Golfsmith's Fair-Way: Try Before You Buy, Low Price Guarantee, Custom Fitting, Bring It Back.

How to Understand Ping Golf Sizes

by Samantha Prust

    If you are in the market for Ping golf clubs, understanding the company's unique "Color Code" system will help you select the best set for your game. Ping's color codes refer to "lie angle," which is the angle between the club's shaft and the sole in relation to its length, according to Ping.com. For shaft sizes, Ping uses a static wrist-to-floor measurement to determine your ideal length. Ping uses its "5 Step Fitting Process" and a detailed questionnaire that incorporates your physical characteristics and limitations, handicap, frequency of play, current equipment, and other essential details into a formula for a proper fitting.

    Step 1

    Go to the Ping website, select the "Custom Fitting" tab on the menu, click on "Download Color Chart PDF" and open it. Look along the top of the chart for your height measurement in inches; the chart goes from 4 feet, 10 inches to 5 feet at the shortest end and 6 foot-7 to 6-foot-9 at the tallest end. The bottom of the chart has height measurements in centimeters.

    Step 2

    Become familiar with Ping's 12 different color codes, which it uses to determine the ideal lie angle, which ranges from "upright" to "flat" for irons. Note that "upright" codes are commonly for taller golfers and "flat" codes are commonly for shorter golfers.

    Step 3

    Look along the left side of the Ping color code chart for wrist-to-floor measurements in inches; the chart goes from 29 to 40 inches. Look along the right side of the chart for measurements in centimeters.

    Step 4

    Look at the colored stripes going horizontally across the chart at a slight angle up to the right. Note that this angle incorporates the taller end of the spectrum on the right side of the chart. Look down the chart, following the wrist-to-floor measurements, and note that the colors go from being labeled "upright" to "flat" to incorporate shorter wrist-to-floor measurements.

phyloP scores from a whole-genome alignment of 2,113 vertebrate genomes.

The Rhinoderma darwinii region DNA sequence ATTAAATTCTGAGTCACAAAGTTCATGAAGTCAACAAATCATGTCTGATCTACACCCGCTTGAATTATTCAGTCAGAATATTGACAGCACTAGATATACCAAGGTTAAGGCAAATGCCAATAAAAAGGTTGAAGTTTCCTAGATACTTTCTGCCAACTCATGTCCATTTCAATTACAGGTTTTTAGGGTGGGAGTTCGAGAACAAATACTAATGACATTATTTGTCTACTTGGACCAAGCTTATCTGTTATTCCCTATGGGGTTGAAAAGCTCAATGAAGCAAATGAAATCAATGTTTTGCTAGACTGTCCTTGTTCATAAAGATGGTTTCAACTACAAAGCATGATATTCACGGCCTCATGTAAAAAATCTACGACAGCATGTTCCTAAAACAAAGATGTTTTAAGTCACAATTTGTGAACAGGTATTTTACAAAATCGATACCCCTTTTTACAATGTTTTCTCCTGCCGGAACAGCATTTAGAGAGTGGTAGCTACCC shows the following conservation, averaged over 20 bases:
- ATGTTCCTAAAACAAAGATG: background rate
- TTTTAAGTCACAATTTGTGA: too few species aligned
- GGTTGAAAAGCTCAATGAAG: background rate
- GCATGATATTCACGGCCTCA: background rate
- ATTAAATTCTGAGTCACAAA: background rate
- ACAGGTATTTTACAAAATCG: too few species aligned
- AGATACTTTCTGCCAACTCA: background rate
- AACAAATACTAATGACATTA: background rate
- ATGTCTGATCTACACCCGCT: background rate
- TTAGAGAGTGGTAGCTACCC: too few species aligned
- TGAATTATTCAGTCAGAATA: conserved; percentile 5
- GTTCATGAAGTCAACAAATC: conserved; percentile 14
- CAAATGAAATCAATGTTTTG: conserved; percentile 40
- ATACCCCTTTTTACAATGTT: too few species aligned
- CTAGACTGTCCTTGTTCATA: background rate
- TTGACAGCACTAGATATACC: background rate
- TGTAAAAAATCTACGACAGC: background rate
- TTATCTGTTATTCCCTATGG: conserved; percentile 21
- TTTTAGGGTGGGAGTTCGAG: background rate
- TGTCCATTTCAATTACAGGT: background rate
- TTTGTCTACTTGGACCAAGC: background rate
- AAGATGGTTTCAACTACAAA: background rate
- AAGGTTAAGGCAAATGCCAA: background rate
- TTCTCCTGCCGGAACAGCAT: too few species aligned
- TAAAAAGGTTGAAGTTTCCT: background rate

Step 5

    Look at the maroon, silver, white, green, yellow and blue stripes, which are "upright," and range from the most upright at 4.5 degrees to the least upright at .75 degrees. Note the black stripe, which is considered the "standard" lie angle, dividing "upright" from "flat." Look at the red, purple, orange, brown and gold stripes, which are "flat," and range from the flattest at 3.75 degrees to the least flat at .75 degrees.

    Step 6

    Find your height on the chart. Find your wrist-to-floor measurement on the chart. Follow these two columns until they intersect. Note the dominant color in the square on the chart where your height column and wrist-to-floor column intersect to find your Ping color code.

    Step 7

    Determine whether the ball flight for your iron shots is typically a fade, slice, hook or draw. Reduce your fade or slice by choosing a more upright color code, and reduce your hook or draw by selecting a flatter color code, according to the Ping website.

    Step 8

    Understand that Ping uses your height and wrist-to-floor measurement to determine the shaft length for your iron fitting. Remember that the taller you are, the longer your shafts should be, and the shorter you are, the shorter your shafts should be.

    Tips

    • Ping recommends getting a complete 5 Step Fitting from a Ping fitter for a full understanding of your playing tendencies and the customized elements required for your specific style. If your club shafts are too long or too short for the way you swing, you will have incorrect posture that leads to inconsistent shots.
    • PGA pro Eric Wilson recommends becoming familiar with how a club's lie angle, shaft length, shaft material, flex, kick, loft and grip size affect your play.
    • In the color code for your grip thickness, Ping uses the hand measurements you entered in the static fitting. The correct grip thickness affects how your hands perform when the clubhead hits the ball.

    Resources

    About the Author

    Samantha Prust earned a BA in English from Minnesota State University and an MFA in creative writing from Colorado State University. She has more than 15 years of experience as a professional editor and writer in book, magazine, academic and online publishing. Prust is the author of "A Sentence a Day: Short, Playful Proofreading Exercises" and "Romance and Other Stories."